In a cave on a small island in the Philippines, scientists have found evidence of a new species of humans that lived at least 50,000 years ago. They called it Homo luzonensis, after the island of Luzon where the remains were found. These hominins were very short in stature, comparable to Homo floresiensis, nicknamed “hobbits”, which lived on the nearby Indonesian island called Flores. If the species is confirmed by DNA analysis, the findings will not only enrich the human family tree but also complicate the story of human migration and evolution in Asia.
The fossils from the island of Luzon were excavated during three expeditions in 2007, 2011, and 2015. Inside the island’s Callao cave, researchers found seven teeth (five from the same individual), two finger bones, two toe bones, and an upper leg bone. All were dated as being at least 50,000 years old by radiocarbon decay analysis. These fossils were found alongside those of butchered animals, suggesting that the cave’s inhabitants were at least sophisticated enough to devise cutting tools and rafts to reach the island from the mainland.
Individually, the bones are very similar to other Homo species in terms of shape and size. However, taken together, they reveal a combination of features that no other hominin shared. Homo luzonensis‘ molars were very small, even smaller than the hobbits. The premolars were relatively large, however, and had up to three roots rather than one — a feature shared by Homo erectus. The finger and toe bones were curved, suggesting tree-climbing ability that is more reminiscent of hominids living two million years ago in Africa.
These findings suggest that the landscape occupied by our species was once quite crowded. We now know that Homo sapiens were contemporaries not only with their famous cousins, the Neanderthals, but also with Homo floresiensis, the Denisovans (a species that lived around a cave in the Altai Mountains of western Siberia), and now this fifth species, Homo luzonensis. This dramatically complicates the story of human migration into Asia suggesting that several human lineages had already occupied East Asia by the time the first modern humans reached China as early as 80,000 years ago.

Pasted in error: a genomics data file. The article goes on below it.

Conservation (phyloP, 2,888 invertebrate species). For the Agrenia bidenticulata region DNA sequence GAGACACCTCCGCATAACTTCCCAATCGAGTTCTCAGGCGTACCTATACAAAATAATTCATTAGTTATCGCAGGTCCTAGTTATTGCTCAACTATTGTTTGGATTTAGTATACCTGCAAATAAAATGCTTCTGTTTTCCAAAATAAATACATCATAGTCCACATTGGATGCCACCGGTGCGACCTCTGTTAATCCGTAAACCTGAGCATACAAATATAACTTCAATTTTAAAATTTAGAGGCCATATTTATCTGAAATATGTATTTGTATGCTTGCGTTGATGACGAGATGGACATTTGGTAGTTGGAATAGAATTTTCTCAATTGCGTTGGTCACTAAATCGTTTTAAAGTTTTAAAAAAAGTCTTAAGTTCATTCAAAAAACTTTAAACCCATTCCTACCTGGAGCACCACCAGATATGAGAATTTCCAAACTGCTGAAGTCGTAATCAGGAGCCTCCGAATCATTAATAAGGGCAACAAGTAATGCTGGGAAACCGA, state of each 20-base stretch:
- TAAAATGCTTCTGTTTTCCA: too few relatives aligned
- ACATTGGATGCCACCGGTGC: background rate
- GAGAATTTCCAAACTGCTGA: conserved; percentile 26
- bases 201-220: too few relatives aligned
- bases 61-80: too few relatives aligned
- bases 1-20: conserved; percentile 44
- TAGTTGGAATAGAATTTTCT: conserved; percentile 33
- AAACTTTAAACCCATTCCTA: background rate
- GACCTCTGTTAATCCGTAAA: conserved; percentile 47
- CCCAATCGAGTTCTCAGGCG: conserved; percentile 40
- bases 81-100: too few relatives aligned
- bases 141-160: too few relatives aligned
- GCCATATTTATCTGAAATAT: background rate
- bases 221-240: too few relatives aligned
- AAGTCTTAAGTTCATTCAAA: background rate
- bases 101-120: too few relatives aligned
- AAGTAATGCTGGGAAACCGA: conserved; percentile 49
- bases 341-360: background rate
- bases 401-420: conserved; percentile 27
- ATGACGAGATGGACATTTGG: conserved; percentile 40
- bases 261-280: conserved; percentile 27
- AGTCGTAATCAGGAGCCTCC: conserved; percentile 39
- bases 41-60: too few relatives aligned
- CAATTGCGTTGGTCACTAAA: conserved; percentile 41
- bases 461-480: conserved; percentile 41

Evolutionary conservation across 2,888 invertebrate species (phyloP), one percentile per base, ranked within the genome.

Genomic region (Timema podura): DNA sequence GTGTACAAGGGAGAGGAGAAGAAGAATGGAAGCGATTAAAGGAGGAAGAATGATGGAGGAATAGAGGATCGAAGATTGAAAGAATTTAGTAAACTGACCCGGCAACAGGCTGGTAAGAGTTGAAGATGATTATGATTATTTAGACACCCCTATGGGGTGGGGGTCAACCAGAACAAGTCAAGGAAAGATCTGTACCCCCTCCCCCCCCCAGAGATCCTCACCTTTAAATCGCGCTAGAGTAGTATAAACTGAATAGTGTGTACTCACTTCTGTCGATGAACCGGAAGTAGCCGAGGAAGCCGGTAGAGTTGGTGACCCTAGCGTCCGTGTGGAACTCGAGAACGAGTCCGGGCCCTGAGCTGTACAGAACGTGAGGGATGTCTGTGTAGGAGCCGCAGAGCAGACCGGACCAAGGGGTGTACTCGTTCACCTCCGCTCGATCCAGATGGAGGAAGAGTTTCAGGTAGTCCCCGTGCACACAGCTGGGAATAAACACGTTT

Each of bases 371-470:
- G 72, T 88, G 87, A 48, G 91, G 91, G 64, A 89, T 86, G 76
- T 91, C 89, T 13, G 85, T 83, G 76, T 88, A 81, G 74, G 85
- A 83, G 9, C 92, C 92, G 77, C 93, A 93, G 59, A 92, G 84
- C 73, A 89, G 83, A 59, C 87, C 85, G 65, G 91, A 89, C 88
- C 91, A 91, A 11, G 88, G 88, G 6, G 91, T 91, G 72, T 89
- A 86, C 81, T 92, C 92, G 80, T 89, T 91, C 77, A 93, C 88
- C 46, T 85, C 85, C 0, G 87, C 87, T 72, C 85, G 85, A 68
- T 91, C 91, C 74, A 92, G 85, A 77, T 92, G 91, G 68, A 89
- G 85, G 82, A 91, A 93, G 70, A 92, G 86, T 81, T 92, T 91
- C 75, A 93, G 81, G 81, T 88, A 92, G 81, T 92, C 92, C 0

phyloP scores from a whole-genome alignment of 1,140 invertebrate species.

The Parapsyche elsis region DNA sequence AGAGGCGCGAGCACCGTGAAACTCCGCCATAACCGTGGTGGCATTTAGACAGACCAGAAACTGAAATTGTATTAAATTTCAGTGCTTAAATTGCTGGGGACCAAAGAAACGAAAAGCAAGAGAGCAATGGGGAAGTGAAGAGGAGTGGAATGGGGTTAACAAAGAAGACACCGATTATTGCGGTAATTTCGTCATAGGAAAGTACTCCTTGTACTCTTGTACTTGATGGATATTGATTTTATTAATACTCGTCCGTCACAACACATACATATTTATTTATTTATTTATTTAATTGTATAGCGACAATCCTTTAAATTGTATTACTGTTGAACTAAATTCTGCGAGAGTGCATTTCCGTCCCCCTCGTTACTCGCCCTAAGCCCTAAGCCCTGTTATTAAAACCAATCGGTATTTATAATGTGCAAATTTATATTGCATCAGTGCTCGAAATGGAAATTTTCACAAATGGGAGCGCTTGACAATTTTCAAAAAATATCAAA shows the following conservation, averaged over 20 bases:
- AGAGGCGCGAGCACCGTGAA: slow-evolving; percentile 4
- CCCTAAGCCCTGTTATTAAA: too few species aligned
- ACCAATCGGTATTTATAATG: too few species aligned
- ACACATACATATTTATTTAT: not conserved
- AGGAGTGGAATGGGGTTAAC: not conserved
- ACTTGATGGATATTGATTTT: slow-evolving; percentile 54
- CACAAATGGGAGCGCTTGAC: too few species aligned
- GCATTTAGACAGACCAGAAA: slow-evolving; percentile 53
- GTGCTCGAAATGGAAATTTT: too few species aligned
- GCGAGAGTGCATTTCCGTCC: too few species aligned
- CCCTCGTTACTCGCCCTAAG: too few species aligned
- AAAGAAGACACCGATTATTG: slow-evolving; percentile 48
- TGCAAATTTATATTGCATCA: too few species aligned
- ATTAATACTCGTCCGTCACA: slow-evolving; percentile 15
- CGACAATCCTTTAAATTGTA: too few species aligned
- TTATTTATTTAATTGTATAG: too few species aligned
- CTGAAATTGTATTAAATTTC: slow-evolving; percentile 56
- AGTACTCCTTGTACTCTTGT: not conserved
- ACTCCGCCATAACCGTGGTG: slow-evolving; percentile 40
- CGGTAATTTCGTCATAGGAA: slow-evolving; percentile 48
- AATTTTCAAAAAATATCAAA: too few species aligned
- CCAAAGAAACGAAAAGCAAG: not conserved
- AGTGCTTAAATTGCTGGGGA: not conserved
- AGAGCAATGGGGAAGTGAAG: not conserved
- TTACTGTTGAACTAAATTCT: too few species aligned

Homo luzonensis was typically around 30 to 50 kilograms, stood 1 to 1.5 meters tall, and had brains around one-third the size of our own. Just like the hobbits on Flores, Homo luzonensis may be descendants of Homo erectus populations that crossed the sea from mainland Asia to Luzon. The small body and unusual skeletal traits may have been adaptations pressured by island dwarfing — a process whereby some creatures confined to isolated habitats such as islands are known to have become smaller over time due to limited resources and ecology.
It’s not clear yet if we’re dealing with a new species at all. The team of researchers, led by Florent Détroit of the Musée de l’Homme in Paris, was unable to extract DNA from the fossils. Until a proper DNA analysis confirms the distinct lineage, Homo luzonensis’ inclusion in the human family tree remains questionable. For instance, the fossils might belong to hybrids — the products of interbreeding between two or more earlier Homo species. Or perhaps Homo erectus populations that arrived at Luzon simply acquired some traits that made them more adapted to their environment, rather than speciating.
The findings are still incredibly exciting, nevertheless. It’s amazing to hear that our species lived at the same time as four other human lineages and perhaps interacted with them. What a sight that must have been to behold.